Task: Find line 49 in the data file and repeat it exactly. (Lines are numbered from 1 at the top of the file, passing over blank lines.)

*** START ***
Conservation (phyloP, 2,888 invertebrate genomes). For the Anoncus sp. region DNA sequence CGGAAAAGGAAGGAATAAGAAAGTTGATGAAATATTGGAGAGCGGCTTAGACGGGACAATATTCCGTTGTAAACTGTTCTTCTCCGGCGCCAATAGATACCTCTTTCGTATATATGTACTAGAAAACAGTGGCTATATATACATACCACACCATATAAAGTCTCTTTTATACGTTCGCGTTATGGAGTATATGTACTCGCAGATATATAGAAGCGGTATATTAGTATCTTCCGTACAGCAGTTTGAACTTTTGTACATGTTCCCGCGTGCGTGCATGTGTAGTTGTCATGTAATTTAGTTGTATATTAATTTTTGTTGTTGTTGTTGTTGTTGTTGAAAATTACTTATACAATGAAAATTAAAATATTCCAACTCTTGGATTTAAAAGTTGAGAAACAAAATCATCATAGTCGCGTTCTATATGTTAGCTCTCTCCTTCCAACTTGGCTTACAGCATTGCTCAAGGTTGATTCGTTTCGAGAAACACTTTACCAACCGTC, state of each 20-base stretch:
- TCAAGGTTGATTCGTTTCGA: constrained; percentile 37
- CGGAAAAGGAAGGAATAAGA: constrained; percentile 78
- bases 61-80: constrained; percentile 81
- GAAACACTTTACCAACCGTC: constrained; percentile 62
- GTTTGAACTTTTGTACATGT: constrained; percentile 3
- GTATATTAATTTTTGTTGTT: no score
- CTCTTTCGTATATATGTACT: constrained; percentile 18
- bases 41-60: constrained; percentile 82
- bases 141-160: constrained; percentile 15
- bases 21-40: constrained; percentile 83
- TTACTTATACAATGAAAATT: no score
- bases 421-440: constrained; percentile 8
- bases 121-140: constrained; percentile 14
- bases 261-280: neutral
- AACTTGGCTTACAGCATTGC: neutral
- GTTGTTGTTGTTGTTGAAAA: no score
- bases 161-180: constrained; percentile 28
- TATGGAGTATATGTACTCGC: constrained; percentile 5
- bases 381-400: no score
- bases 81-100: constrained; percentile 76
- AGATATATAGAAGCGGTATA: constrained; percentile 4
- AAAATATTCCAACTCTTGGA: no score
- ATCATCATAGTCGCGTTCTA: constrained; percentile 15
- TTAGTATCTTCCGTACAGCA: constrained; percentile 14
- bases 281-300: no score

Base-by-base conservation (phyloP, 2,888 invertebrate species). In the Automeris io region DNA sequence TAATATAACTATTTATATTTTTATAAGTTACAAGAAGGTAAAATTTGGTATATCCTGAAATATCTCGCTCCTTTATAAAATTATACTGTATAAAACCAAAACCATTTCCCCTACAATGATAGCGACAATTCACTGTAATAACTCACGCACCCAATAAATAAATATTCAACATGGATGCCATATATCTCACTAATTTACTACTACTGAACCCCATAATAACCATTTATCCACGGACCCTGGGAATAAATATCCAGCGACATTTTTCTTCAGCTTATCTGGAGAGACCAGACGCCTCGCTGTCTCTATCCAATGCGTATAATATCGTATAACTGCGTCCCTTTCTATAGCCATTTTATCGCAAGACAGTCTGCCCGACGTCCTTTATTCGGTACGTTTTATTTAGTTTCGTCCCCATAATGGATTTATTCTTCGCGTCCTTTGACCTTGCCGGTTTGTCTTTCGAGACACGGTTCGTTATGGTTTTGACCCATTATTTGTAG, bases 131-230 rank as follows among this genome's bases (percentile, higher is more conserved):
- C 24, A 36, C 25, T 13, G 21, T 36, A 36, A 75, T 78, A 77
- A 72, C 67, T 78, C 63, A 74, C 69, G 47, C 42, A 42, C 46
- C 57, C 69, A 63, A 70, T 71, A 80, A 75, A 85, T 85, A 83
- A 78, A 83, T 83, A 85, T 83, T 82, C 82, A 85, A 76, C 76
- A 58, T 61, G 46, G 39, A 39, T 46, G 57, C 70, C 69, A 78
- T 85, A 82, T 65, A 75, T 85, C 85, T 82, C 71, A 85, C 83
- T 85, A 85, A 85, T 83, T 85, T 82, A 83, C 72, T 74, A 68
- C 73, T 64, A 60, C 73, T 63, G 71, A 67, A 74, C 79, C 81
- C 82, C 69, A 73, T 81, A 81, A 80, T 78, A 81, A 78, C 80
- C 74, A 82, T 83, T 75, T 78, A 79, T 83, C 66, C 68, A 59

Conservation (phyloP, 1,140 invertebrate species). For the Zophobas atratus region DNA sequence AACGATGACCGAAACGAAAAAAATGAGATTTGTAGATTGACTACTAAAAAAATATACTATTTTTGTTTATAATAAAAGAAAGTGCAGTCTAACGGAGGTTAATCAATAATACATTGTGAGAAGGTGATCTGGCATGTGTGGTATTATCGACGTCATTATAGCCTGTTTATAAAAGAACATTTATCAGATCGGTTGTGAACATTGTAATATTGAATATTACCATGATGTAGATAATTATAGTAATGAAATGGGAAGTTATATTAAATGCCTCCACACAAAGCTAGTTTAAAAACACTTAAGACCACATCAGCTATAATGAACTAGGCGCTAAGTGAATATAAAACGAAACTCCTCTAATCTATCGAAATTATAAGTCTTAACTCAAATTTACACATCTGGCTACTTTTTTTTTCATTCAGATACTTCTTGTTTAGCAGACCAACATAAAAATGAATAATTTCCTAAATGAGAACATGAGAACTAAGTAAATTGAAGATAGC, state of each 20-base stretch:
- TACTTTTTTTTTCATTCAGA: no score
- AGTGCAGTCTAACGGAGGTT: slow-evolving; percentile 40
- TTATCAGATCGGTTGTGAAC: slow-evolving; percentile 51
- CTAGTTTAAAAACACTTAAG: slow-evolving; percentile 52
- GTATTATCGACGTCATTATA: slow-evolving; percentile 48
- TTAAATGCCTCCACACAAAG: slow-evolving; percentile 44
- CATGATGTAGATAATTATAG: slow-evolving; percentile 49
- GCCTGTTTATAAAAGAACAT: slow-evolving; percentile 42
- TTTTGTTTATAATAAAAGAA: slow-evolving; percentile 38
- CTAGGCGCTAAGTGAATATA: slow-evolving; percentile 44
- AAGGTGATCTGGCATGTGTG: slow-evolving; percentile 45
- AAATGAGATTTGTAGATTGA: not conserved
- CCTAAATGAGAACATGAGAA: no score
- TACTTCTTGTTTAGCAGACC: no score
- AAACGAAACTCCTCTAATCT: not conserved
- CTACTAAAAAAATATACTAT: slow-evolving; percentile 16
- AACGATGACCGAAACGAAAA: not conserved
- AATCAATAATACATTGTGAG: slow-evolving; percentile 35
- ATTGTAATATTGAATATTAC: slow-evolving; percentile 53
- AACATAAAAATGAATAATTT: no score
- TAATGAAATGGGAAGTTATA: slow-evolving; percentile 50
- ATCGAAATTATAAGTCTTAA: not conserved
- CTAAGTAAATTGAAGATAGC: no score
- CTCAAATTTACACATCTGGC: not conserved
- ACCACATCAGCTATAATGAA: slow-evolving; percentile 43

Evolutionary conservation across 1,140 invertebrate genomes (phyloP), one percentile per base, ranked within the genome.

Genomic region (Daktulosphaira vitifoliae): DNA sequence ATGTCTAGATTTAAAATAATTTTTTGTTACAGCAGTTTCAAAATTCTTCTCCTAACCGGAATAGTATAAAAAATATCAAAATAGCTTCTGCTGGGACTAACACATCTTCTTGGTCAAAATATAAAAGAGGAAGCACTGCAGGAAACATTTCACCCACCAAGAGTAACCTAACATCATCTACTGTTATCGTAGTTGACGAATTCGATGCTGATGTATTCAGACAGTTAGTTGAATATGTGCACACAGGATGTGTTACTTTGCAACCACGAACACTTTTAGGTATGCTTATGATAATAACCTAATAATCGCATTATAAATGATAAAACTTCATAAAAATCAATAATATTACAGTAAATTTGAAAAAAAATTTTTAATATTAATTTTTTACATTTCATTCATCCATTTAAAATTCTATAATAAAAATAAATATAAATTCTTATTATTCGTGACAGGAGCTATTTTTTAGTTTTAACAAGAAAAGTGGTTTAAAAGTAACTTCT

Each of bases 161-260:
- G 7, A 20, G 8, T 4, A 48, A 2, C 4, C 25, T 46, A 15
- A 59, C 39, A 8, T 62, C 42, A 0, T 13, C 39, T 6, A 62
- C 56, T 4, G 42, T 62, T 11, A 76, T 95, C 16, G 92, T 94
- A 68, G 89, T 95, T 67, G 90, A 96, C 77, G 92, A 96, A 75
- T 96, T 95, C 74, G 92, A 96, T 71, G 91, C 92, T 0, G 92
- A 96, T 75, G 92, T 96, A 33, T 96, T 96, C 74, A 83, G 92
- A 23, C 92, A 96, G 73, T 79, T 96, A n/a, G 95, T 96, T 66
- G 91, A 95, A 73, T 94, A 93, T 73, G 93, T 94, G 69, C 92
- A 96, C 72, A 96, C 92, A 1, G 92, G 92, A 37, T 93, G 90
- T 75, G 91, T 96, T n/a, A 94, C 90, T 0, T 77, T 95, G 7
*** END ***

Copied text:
- AAGGTGATCTGGCATGTGTG: slow-evolving; percentile 45